Dorian Goldfeld, Ph.D.Columbia University
Dorian Goldfeld is a professor of mathematics at Columbia University. Goldfeld’s research interests include various topics in number theory. In his thesis, he proved a version of Artin’s conjecture on primitive roots on the average without the use of the Riemann hypothesis.
In 1976, Goldfeld provided the key ingredient for the effective solution of Gauss’ class number problem for imaginary quadratic fields. Specifically, he proved an effective lower bound for the class number of an imaginary quadratic field assuming the existence of an elliptic curve whose L-function had a zero of order at least 3 at s=1/2 (such a curve was found soon after by Gross and Zagier). This effective lower bound then allows the determination of all imaginary fields with a given class number after a finite number of computations.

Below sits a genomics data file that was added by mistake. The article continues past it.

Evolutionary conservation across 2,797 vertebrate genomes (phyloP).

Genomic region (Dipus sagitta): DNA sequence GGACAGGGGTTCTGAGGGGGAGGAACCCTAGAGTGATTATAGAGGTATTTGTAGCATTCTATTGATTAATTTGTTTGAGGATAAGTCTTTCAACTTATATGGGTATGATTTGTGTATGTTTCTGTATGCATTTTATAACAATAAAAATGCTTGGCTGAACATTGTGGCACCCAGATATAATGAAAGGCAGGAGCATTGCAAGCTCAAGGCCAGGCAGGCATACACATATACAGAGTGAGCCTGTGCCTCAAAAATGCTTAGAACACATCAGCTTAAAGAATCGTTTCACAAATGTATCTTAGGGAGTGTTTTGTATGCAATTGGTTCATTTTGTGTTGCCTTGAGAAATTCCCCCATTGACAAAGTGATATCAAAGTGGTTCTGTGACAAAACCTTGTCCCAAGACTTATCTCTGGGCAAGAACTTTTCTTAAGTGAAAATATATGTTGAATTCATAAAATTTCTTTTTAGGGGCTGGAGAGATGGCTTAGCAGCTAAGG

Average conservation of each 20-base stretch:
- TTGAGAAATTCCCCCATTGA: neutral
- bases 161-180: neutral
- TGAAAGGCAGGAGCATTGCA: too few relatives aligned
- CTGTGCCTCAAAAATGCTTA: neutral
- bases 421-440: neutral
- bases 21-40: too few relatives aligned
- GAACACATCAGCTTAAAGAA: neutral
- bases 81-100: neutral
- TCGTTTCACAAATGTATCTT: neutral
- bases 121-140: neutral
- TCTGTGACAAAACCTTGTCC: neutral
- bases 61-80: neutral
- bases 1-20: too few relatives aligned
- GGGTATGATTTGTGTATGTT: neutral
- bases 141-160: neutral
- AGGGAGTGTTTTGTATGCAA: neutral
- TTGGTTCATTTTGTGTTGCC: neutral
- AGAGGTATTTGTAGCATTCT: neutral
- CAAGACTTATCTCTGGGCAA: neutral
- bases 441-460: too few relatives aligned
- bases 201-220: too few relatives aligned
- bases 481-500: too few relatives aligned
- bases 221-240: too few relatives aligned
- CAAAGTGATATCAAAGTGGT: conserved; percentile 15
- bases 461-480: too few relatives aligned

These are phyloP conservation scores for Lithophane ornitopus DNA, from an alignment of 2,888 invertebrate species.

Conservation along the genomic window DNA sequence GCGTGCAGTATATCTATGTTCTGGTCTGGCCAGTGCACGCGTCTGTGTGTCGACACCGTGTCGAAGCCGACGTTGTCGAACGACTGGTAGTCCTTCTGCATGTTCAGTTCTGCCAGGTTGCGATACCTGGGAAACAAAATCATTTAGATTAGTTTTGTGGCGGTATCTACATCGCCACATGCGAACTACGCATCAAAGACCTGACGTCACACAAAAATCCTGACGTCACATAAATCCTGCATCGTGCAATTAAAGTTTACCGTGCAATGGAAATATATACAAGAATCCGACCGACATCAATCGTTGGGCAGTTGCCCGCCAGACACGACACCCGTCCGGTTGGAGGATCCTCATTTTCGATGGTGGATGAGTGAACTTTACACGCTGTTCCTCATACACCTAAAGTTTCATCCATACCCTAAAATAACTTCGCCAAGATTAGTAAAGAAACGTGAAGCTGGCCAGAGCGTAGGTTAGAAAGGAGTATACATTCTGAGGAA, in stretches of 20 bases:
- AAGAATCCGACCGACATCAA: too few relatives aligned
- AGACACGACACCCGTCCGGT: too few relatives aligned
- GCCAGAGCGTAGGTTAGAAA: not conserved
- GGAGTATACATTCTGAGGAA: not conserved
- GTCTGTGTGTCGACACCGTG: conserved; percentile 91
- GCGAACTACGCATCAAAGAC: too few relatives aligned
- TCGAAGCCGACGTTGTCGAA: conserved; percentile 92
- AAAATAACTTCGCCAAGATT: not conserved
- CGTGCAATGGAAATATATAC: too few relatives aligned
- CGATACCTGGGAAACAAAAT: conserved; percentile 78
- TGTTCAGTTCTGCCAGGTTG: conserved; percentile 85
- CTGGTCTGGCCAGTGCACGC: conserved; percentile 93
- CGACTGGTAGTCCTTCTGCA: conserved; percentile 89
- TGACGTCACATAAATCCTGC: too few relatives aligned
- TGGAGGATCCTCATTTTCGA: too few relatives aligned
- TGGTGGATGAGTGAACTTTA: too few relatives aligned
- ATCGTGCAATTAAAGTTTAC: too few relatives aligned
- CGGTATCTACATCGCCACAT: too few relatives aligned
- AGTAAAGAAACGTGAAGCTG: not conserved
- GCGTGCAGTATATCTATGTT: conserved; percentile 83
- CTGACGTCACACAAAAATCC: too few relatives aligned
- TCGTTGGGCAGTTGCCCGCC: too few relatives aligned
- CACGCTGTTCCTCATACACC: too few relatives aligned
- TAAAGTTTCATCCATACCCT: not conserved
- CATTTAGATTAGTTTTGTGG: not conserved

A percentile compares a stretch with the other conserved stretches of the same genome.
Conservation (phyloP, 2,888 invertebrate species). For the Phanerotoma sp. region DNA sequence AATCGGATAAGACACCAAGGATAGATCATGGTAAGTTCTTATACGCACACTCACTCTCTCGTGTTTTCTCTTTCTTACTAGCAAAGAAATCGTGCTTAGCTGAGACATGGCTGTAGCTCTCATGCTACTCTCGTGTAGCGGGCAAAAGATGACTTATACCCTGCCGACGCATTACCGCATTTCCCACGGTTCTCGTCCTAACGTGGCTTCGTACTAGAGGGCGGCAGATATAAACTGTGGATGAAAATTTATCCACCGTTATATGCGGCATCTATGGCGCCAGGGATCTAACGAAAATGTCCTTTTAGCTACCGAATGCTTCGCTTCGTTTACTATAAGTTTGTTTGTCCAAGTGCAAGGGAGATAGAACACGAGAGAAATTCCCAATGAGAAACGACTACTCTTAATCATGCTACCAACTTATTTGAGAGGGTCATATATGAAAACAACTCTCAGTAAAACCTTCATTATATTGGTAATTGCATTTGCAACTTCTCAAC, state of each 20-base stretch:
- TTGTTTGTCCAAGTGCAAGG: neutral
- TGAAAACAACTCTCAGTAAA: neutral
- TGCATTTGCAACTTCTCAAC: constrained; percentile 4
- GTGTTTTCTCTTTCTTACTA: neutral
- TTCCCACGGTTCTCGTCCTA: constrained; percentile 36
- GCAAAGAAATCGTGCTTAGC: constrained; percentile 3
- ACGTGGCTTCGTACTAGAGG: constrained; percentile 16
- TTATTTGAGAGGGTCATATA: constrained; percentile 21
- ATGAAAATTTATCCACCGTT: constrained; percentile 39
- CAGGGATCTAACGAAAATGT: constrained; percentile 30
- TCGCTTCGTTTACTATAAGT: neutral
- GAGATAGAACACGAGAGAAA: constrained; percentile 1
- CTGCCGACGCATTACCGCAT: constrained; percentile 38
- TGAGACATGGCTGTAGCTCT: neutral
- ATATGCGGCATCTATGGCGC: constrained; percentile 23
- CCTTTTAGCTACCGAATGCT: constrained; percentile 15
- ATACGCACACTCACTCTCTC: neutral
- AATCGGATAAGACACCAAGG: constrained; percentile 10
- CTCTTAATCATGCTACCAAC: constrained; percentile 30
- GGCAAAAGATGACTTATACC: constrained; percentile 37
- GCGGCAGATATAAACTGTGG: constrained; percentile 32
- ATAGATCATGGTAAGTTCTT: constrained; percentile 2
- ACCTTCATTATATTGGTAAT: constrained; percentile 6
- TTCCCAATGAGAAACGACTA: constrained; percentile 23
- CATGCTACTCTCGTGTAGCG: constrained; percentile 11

Goldfeld received his B.S. degree in 1967 from Columbia University. He is the recipient of the Frank Nelson Cole Prize in Number Theory for his solution of Gauss’ class number problem for imaginary quadratic fields as well as the Vaughan Prize. He has been an invited speaker at the International Congress of Mathematicians in Berkeley and is a fellow of the American Academy of Arts and Sciences and a fellow of the American Mathematical Society